Last summer a group of musicians made their way from Los Angeles to a tiny house in Joshua Tree National Park. A rocky, foreboding desert, Joshua Tree is a place of mystery, from stories of abandoned rock castles and Mayan jade mines to the sad death of alt country legend Gram Parsons. The musicians, led by singer-songwriter Mark Cline Bates, filled the small house with instruments and recording gear and produced a record, Am I Getting Warmer Now? Like the desert itself, Am I Getting Warmer Now? rides the line between tranquility and danger.

Am I Getting Warmer Now? is Mark’s fourth album, the second to be produced by Grammy Award winner Eric Liljestrand (Lucinda Williams, Ringo Starr, Bill Frissell). “I chose to go out West because of my producer,” says Mark. “I’d worked with him on Night Songs, my second album, and I love the guy. He’s got an excellent ear and intuition as a producer/engineer/mixer and is an incredible guitar player as well. He’s the main sell for driving the truck across the country, for sure.”

Along with near constant touring, Mark has performed on National Public Radio’s famed Mountain Stage program. “Death Sucks,” from his first album, Down The Narrow, was that network’s Song Of The Day pick. He’s performed on morning shows, midday shows, and evening shows on TV and radio stations too numerous to mention, and has been the featured interview in Billboard magazine. A self-titled third album was released in 2014. Produced by Mark Nevers (Lambchop, Alan Jackson), that record leans more toward country than Am I Getting Warmer Now?.  Mark’s song “Take Me Home” was commissioned for the 2013’s Philly Kid, adding a layer of complexity to the conclusion of the popular mixed martial arts film.

The songs on Am I Getting Warmer Now? were born of bereavement. A year ago last fall, Mark lost a close relative, the patriarch of his family, and spent the entire winter in deep isolation at his family’s farm house in West Virginia, eventually writing 150 songs or so. He sent them all to his producer, and they were patiently whittled down to the eleven that ended up on the record. “There was a lot of bourbon consumed and a lot of strings that were broken,” says Mark. “I came out of the experience a different person, and the songs on the record are remnants of those months at the ‘Old Homeplace,’ as my family calls it.”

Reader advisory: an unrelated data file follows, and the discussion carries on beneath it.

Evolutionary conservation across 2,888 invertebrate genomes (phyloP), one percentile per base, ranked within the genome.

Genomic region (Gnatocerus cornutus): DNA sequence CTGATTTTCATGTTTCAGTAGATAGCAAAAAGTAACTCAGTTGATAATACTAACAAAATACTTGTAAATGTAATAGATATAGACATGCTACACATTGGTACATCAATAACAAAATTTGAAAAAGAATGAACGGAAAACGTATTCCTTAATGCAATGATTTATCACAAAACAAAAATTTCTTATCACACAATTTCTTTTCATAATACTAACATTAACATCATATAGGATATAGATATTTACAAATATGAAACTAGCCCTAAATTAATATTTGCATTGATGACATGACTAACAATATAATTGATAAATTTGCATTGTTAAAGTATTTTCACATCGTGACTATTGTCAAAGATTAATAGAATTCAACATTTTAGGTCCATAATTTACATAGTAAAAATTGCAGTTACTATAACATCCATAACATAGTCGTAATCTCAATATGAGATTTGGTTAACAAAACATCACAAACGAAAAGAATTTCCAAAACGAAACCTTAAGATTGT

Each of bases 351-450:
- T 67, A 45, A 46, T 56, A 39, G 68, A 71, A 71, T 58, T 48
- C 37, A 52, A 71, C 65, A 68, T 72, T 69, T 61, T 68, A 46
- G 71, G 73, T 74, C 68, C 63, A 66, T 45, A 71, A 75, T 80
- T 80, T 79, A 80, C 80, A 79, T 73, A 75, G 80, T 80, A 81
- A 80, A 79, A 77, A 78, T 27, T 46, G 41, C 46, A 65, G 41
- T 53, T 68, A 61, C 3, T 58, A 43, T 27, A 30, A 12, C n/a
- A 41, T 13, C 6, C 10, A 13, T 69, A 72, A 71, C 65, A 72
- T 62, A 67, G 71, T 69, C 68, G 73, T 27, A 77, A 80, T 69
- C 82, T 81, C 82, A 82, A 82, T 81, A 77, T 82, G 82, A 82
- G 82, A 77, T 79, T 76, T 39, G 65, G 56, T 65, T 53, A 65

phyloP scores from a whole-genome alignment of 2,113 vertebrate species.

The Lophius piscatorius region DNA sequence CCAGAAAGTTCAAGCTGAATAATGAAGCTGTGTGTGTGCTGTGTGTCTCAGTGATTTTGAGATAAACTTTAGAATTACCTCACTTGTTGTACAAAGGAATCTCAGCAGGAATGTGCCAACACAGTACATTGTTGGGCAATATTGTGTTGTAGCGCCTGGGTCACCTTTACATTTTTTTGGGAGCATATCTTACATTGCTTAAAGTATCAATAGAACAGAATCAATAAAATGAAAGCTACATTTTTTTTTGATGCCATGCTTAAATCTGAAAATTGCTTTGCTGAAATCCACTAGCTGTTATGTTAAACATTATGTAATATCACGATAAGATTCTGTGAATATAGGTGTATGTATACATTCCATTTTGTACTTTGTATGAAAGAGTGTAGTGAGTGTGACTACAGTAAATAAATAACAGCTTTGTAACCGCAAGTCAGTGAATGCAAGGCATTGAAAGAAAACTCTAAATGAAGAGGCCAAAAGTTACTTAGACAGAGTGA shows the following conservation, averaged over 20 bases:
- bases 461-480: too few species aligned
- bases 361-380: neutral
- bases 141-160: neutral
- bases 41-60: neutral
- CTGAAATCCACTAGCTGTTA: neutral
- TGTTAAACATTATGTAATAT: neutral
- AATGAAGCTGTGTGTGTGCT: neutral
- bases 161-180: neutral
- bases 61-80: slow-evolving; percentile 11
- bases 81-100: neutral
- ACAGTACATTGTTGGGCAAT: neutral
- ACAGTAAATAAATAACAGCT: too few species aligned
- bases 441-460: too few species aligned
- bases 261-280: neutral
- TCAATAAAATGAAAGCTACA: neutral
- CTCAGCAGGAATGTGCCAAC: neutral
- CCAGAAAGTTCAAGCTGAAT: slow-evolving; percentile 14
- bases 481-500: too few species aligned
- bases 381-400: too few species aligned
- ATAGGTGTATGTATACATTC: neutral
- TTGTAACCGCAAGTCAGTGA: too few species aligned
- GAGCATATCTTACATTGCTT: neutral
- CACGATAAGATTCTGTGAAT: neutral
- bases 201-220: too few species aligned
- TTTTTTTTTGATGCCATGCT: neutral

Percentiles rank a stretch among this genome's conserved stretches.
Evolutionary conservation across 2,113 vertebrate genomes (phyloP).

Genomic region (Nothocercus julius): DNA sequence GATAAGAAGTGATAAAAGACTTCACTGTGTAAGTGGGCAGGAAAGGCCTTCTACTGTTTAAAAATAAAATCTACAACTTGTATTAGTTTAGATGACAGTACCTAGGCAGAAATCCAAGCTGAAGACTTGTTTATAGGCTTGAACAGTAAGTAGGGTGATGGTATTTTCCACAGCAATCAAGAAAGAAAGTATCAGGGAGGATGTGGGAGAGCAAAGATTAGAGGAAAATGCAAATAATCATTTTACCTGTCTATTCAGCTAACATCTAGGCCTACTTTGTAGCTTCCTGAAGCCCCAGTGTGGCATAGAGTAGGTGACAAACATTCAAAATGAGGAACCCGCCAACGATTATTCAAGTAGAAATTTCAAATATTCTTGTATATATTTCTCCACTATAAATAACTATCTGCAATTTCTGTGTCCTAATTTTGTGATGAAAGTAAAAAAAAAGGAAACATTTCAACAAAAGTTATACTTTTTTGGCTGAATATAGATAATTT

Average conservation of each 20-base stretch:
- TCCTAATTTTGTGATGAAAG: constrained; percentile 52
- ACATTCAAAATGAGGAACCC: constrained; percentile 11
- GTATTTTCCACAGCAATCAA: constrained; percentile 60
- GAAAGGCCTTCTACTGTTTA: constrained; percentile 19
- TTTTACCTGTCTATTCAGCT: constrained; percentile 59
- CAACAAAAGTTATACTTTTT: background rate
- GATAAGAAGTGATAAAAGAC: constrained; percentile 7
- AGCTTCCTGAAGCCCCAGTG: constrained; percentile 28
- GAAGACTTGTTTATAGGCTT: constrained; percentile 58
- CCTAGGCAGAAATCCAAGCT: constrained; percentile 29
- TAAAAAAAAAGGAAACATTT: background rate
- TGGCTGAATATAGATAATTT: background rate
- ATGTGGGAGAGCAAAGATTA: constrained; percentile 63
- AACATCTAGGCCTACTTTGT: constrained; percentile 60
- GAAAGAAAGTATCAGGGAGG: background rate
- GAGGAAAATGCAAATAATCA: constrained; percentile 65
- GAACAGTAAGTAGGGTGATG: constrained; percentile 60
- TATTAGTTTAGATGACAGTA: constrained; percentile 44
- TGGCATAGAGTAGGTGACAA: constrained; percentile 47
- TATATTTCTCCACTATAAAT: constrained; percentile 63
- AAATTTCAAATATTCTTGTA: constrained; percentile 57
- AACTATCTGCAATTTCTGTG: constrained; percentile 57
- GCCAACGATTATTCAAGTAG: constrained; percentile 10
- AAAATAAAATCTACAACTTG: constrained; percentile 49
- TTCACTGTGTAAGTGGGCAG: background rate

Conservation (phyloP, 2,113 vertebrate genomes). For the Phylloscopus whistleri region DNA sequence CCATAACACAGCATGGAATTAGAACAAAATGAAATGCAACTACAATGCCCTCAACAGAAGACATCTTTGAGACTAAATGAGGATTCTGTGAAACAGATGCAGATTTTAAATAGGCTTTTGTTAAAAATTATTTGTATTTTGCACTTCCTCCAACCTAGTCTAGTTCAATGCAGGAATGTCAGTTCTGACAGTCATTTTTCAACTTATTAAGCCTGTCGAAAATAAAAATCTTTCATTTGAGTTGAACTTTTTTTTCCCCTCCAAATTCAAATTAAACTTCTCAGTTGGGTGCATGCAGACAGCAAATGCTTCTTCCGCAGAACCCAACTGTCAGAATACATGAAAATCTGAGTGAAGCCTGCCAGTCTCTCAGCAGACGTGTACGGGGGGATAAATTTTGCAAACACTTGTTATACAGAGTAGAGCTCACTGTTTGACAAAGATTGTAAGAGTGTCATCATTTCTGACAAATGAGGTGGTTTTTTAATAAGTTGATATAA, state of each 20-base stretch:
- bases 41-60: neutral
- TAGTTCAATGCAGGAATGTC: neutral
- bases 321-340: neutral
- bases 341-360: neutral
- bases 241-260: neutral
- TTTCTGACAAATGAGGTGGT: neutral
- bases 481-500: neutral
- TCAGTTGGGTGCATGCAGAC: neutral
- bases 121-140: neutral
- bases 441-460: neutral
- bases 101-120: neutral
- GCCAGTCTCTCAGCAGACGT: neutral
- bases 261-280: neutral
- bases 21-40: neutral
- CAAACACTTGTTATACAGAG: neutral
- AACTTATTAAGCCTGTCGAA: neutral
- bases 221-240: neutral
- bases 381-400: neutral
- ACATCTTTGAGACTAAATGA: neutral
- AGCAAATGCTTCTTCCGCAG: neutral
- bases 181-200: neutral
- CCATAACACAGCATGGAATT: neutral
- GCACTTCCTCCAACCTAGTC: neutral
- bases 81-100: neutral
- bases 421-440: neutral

Hot during the day and cold at night, Joshua Tree can easily slide from solitude into loneliness, and Am I Getting Warmer Now? describes the kind of restlessness of mind that enjoys companionship while always looking over its shoulder for an opportunity to move on. As he laments on “Oh, Carolina”:

Watch the sunsets with my feet in the sand
Till the stars come out
Warm breeze, smell of salt
And a heart free of doubt

But then one day with my wandering eye
I will have to return
To my home in the hills
Where the winters freeze and the summers burn

Mark splits his time between Nashville, Los Angeles, and West Virginia. Along with touring, that’s a lot of travel. It makes sense then that Am I Getting Warmer Now? has a prickly relationship with settling down. “I’ve got the fastest pair of wheels in town/ Even time can’t slow me down,” Mark sings on the record’s moody title track, while moments later declaring, “Oh baby baby, you know I need you/ I’ve been so lonesome”.